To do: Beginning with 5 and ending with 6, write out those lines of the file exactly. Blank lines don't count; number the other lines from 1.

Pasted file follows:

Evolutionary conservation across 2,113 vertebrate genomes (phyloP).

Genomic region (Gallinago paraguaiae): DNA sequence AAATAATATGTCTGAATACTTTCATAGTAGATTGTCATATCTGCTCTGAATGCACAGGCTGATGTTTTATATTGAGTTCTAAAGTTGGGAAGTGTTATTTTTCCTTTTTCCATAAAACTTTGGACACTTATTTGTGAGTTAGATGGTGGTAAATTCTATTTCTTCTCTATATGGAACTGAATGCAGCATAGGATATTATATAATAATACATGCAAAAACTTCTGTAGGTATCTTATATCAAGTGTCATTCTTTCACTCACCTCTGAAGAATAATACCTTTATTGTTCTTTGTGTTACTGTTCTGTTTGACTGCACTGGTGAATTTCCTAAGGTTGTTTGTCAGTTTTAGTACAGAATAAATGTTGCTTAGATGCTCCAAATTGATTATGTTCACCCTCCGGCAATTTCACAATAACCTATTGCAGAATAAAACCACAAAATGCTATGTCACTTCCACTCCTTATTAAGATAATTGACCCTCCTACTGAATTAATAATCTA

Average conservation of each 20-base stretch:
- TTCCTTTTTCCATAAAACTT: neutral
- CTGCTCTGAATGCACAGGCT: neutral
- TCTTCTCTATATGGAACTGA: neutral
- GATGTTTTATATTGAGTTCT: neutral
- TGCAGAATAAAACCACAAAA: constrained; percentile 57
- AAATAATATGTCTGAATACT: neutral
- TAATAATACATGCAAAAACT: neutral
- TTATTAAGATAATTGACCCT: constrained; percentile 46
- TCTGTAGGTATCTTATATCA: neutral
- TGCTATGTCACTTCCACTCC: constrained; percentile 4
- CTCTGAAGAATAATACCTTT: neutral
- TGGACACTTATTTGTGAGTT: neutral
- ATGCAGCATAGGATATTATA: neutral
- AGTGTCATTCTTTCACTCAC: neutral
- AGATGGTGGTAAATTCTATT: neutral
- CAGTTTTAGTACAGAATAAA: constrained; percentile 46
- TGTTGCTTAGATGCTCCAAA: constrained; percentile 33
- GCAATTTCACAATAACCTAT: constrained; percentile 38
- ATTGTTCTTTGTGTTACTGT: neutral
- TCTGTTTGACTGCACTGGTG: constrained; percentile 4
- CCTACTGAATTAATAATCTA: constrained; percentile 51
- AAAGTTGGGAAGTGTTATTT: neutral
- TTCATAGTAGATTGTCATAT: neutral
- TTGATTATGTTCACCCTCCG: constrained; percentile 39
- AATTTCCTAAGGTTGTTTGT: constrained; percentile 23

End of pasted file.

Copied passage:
- CTGCTCTGAATGCACAGGCT: neutral
- TCTTCTCTATATGGAACTGA: neutral